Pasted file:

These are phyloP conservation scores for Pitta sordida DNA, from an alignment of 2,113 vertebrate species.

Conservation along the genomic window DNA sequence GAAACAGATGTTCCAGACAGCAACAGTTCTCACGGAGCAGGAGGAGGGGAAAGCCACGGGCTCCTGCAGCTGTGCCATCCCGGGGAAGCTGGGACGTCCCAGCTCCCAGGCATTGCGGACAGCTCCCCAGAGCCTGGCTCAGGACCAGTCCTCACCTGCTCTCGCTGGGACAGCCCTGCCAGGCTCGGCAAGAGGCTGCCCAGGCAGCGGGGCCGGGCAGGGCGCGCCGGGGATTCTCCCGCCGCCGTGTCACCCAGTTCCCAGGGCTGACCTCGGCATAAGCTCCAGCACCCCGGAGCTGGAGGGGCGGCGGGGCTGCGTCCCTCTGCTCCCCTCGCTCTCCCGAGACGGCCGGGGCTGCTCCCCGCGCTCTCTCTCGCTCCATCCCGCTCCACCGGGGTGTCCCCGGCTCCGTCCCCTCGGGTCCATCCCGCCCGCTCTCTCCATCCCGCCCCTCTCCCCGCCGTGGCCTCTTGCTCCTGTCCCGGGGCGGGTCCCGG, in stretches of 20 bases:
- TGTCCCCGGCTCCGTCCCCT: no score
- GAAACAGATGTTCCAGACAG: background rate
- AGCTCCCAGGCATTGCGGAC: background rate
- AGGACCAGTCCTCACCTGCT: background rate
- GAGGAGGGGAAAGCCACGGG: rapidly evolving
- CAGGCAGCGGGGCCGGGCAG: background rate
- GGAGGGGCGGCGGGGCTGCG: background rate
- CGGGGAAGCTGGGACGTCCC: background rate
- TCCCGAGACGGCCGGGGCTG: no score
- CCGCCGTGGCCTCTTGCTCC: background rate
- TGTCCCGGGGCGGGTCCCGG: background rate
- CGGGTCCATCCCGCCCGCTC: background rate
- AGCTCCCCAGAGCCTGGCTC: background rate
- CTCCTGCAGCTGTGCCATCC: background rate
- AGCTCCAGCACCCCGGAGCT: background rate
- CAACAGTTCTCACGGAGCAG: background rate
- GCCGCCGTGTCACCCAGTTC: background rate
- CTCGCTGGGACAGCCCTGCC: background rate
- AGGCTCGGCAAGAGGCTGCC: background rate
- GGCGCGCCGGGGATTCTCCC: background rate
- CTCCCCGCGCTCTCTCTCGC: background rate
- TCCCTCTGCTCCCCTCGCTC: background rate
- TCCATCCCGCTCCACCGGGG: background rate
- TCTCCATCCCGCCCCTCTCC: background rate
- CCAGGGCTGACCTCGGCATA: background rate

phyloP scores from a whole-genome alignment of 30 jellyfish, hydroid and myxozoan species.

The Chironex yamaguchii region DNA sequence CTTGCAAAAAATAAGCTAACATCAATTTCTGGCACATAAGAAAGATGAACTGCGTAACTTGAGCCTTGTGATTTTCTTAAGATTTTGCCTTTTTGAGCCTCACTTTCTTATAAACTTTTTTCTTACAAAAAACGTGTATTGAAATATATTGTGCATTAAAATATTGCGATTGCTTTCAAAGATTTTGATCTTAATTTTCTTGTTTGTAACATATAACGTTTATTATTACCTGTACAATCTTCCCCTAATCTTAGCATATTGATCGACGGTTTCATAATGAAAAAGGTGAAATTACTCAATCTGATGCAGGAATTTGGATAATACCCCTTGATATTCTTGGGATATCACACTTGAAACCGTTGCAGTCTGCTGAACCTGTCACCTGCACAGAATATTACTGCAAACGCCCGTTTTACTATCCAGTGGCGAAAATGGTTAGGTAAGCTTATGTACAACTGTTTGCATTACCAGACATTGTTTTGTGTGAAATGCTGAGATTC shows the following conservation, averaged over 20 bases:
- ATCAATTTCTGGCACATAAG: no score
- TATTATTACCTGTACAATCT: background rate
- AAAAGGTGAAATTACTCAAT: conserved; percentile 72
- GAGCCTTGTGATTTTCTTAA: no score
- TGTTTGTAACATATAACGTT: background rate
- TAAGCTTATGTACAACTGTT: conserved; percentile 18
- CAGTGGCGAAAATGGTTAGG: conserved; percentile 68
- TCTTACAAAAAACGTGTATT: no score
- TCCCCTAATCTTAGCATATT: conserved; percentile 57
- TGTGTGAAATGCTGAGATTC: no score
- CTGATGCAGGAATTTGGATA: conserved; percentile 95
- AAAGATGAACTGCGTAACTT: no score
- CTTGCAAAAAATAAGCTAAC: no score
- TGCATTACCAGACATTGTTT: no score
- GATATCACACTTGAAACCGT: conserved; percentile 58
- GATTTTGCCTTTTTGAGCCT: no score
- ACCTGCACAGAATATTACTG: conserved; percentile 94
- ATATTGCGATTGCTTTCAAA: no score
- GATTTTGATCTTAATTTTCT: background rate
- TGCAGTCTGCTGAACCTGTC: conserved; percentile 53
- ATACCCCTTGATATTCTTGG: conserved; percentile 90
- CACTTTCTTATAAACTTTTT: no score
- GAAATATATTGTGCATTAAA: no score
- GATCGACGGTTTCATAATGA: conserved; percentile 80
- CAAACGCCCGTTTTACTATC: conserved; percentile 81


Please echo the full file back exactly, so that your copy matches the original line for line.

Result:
These are phyloP conservation scores for Pitta sordida DNA, from an alignment of 2,113 vertebrate species.

Conservation along the genomic window DNA sequence GAAACAGATGTTCCAGACAGCAACAGTTCTCACGGAGCAGGAGGAGGGGAAAGCCACGGGCTCCTGCAGCTGTGCCATCCCGGGGAAGCTGGGACGTCCCAGCTCCCAGGCATTGCGGACAGCTCCCCAGAGCCTGGCTCAGGACCAGTCCTCACCTGCTCTCGCTGGGACAGCCCTGCCAGGCTCGGCAAGAGGCTGCCCAGGCAGCGGGGCCGGGCAGGGCGCGCCGGGGATTCTCCCGCCGCCGTGTCACCCAGTTCCCAGGGCTGACCTCGGCATAAGCTCCAGCACCCCGGAGCTGGAGGGGCGGCGGGGCTGCGTCCCTCTGCTCCCCTCGCTCTCCCGAGACGGCCGGGGCTGCTCCCCGCGCTCTCTCTCGCTCCATCCCGCTCCACCGGGGTGTCCCCGGCTCCGTCCCCTCGGGTCCATCCCGCCCGCTCTCTCCATCCCGCCCCTCTCCCCGCCGTGGCCTCTTGCTCCTGTCCCGGGGCGGGTCCCGG, in stretches of 20 bases:
- TGTCCCCGGCTCCGTCCCCT: no score
- GAAACAGATGTTCCAGACAG: background rate
- AGCTCCCAGGCATTGCGGAC: background rate
- AGGACCAGTCCTCACCTGCT: background rate
- GAGGAGGGGAAAGCCACGGG: rapidly evolving
- CAGGCAGCGGGGCCGGGCAG: background rate
- GGAGGGGCGGCGGGGCTGCG: background rate
- CGGGGAAGCTGGGACGTCCC: background rate
- TCCCGAGACGGCCGGGGCTG: no score
- CCGCCGTGGCCTCTTGCTCC: background rate
- TGTCCCGGGGCGGGTCCCGG: background rate
- CGGGTCCATCCCGCCCGCTC: background rate
- AGCTCCCCAGAGCCTGGCTC: background rate
- CTCCTGCAGCTGTGCCATCC: background rate
- AGCTCCAGCACCCCGGAGCT: background rate
- CAACAGTTCTCACGGAGCAG: background rate
- GCCGCCGTGTCACCCAGTTC: background rate
- CTCGCTGGGACAGCCCTGCC: background rate
- AGGCTCGGCAAGAGGCTGCC: background rate
- GGCGCGCCGGGGATTCTCCC: background rate
- CTCCCCGCGCTCTCTCTCGC: background rate
- TCCCTCTGCTCCCCTCGCTC: background rate
- TCCATCCCGCTCCACCGGGG: background rate
- TCTCCATCCCGCCCCTCTCC: background rate
- CCAGGGCTGACCTCGGCATA: background rate

phyloP scores from a whole-genome alignment of 30 jellyfish, hydroid and myxozoan species.

The Chironex yamaguchii region DNA sequence CTTGCAAAAAATAAGCTAACATCAATTTCTGGCACATAAGAAAGATGAACTGCGTAACTTGAGCCTTGTGATTTTCTTAAGATTTTGCCTTTTTGAGCCTCACTTTCTTATAAACTTTTTTCTTACAAAAAACGTGTATTGAAATATATTGTGCATTAAAATATTGCGATTGCTTTCAAAGATTTTGATCTTAATTTTCTTGTTTGTAACATATAACGTTTATTATTACCTGTACAATCTTCCCCTAATCTTAGCATATTGATCGACGGTTTCATAATGAAAAAGGTGAAATTACTCAATCTGATGCAGGAATTTGGATAATACCCCTTGATATTCTTGGGATATCACACTTGAAACCGTTGCAGTCTGCTGAACCTGTCACCTGCACAGAATATTACTGCAAACGCCCGTTTTACTATCCAGTGGCGAAAATGGTTAGGTAAGCTTATGTACAACTGTTTGCATTACCAGACATTGTTTTGTGTGAAATGCTGAGATTC shows the following conservation, averaged over 20 bases:
- ATCAATTTCTGGCACATAAG: no score
- TATTATTACCTGTACAATCT: background rate
- AAAAGGTGAAATTACTCAAT: conserved; percentile 72
- GAGCCTTGTGATTTTCTTAA: no score
- TGTTTGTAACATATAACGTT: background rate
- TAAGCTTATGTACAACTGTT: conserved; percentile 18
- CAGTGGCGAAAATGGTTAGG: conserved; percentile 68
- TCTTACAAAAAACGTGTATT: no score
- TCCCCTAATCTTAGCATATT: conserved; percentile 57
- TGTGTGAAATGCTGAGATTC: no score
- CTGATGCAGGAATTTGGATA: conserved; percentile 95
- AAAGATGAACTGCGTAACTT: no score
- CTTGCAAAAAATAAGCTAAC: no score
- TGCATTACCAGACATTGTTT: no score
- GATATCACACTTGAAACCGT: conserved; percentile 58
- GATTTTGCCTTTTTGAGCCT: no score
- ACCTGCACAGAATATTACTG: conserved; percentile 94
- ATATTGCGATTGCTTTCAAA: no score
- GATTTTGATCTTAATTTTCT: background rate
- TGCAGTCTGCTGAACCTGTC: conserved; percentile 53
- ATACCCCTTGATATTCTTGG: conserved; percentile 90
- CACTTTCTTATAAACTTTTT: no score
- GAAATATATTGTGCATTAAA: no score
- GATCGACGGTTTCATAATGA: conserved; percentile 80
- CAAACGCCCGTTTTACTATC: conserved; percentile 81